(132) Didipio Earth-Svaers' Multipurpose Association Inc. et al. v. Secretary Elisea Gozun et al., G.R. No. 157882, March 30, 2006.

(133) See Jose Joya et al. v. Presidential Commission on Good Government et al., G.R. No. 96541, August 24, 1993 (en banc); Francisco I. Chavez v. Public Estates Authority, G.R. No. 133250, July 9, 2002 (en banc); The Province of North Cotabato et al. v. The Government of the Republic of the Philippines et al., G.R. Nos. 185391, 185372, 183893, and 183951 (Puno, C.J., separate and concurring opinion).

(134) Minors Oposa et al. v. Hon. Fulgencio S. Factoran et al., G.R. No. 101083, July 30, 1993 (en banc). Emphasis supplied. This case has been repeatedly cited as a valuable municipal practice in international environmental law.

(135) Manila Prince Hotel v. Government Service Insurance System et al., G.R. No. 122156, February 3, 1997 (en banc).

(136) Records of the Constitutional Commission, Volume II, No. 46, 2 August 1986. See also ARIS (Phil) Inc. v. National Labor Relations Commission et al., G.R. No. 90501, August 5, 1991.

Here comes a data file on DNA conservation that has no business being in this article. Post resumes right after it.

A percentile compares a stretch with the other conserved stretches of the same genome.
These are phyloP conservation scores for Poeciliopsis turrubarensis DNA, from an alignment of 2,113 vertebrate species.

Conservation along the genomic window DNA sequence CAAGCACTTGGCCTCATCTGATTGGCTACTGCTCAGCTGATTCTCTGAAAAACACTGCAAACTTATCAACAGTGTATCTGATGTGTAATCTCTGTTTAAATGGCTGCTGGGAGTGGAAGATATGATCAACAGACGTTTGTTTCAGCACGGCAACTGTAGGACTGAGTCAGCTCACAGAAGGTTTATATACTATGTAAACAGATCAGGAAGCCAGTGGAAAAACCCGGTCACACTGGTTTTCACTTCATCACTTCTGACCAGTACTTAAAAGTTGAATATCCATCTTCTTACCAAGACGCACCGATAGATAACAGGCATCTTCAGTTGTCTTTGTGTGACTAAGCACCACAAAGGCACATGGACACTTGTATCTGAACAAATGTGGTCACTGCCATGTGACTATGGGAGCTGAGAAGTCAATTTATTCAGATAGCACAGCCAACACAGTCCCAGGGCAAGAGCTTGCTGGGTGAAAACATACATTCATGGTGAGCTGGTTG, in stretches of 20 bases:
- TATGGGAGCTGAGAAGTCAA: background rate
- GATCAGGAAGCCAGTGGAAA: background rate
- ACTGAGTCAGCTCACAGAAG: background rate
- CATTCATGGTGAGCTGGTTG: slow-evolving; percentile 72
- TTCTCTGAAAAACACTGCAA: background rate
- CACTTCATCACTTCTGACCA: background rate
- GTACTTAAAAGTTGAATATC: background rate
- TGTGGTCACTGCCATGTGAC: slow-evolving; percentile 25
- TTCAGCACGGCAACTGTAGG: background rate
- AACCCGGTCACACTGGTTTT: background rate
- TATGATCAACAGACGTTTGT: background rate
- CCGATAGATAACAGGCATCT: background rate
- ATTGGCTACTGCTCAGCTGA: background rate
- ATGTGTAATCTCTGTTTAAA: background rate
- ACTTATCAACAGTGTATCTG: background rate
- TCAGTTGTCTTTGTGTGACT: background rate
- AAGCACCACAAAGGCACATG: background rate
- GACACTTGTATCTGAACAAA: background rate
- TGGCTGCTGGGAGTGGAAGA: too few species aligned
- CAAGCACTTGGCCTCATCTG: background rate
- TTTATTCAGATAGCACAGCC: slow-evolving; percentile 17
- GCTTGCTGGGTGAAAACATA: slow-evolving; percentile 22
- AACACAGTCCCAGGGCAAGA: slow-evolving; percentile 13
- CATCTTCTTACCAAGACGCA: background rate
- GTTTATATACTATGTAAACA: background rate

(137) Id. at note 54. Records of the Constitutional Commission, Vol. IV, No. 69, 29 August 1986; Records of the Constitutional Commission, Vol. 4, No. 71, 1 September 1986. See also Brigido R. Simon Jr. v. Commission on Human Rights, G.R. No. 100150, January 5, 1994 (where the Court discussed that the framers of the 1987 Constitution were well-aware and cognizant of the ICESCR when they drafted the Social Justice and Human Rights provisions in the Constitution); Central Bank (now Bangko Sentral ng Pilipinas) Employees Association Inc. v. Bangko Sentral ng Pilipinas et al., G.R. No. 148208, December 15, 2004 (where the Court discussed the international law principle of equality and prohibition against discrimination as part of the Constitutional formulation and development of the Social Justice and Human Rights provisions in the Constitution). This interactive approach on international and domestic socio-economic rights standards coincides with the scholarly literature proposing a dissolution of the traditional, category-bound approach to socio-economic rights. See ISFAHAN MERALI and VALERIE OOSTERVELD, GIVING MEANING TO ECONOMIC, SOCIAL, AND CULTURAL RIGHTS (University of Pennsylvania Press, 2001).